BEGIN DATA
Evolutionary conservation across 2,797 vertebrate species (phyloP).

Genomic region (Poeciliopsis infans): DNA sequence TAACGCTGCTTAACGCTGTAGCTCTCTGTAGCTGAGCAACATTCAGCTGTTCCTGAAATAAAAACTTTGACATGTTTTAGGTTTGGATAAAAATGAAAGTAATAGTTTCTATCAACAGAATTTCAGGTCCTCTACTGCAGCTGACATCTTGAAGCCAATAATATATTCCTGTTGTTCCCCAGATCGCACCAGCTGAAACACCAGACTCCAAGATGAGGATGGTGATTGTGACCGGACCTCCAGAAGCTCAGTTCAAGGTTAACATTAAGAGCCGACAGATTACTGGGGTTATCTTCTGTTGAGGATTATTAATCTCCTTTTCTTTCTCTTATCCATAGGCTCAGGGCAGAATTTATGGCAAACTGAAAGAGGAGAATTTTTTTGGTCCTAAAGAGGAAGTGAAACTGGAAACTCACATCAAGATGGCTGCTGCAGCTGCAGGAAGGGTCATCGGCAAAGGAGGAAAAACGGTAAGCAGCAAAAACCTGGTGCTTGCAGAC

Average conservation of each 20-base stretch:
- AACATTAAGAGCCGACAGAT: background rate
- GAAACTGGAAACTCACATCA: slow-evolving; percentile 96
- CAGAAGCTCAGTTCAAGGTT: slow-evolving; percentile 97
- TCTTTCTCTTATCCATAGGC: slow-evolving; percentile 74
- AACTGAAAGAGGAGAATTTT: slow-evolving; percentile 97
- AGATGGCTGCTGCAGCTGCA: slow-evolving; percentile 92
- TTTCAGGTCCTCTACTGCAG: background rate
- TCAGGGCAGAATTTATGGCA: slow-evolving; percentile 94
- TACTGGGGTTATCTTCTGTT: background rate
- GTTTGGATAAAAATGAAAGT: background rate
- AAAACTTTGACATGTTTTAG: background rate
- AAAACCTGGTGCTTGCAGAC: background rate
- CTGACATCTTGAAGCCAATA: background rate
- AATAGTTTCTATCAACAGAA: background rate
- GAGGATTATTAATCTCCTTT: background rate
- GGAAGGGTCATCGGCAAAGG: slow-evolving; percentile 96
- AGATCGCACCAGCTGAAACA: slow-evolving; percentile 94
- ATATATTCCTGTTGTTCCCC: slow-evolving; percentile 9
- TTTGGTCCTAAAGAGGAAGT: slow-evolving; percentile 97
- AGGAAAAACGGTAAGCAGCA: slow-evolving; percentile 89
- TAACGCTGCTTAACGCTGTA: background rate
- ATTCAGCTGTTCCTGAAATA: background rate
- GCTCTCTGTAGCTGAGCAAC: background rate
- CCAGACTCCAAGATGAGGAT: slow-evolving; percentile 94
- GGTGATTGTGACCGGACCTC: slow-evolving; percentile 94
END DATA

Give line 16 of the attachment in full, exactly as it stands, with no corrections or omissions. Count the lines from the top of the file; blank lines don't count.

- CTGACATCTTGAAGCCAATA: background rate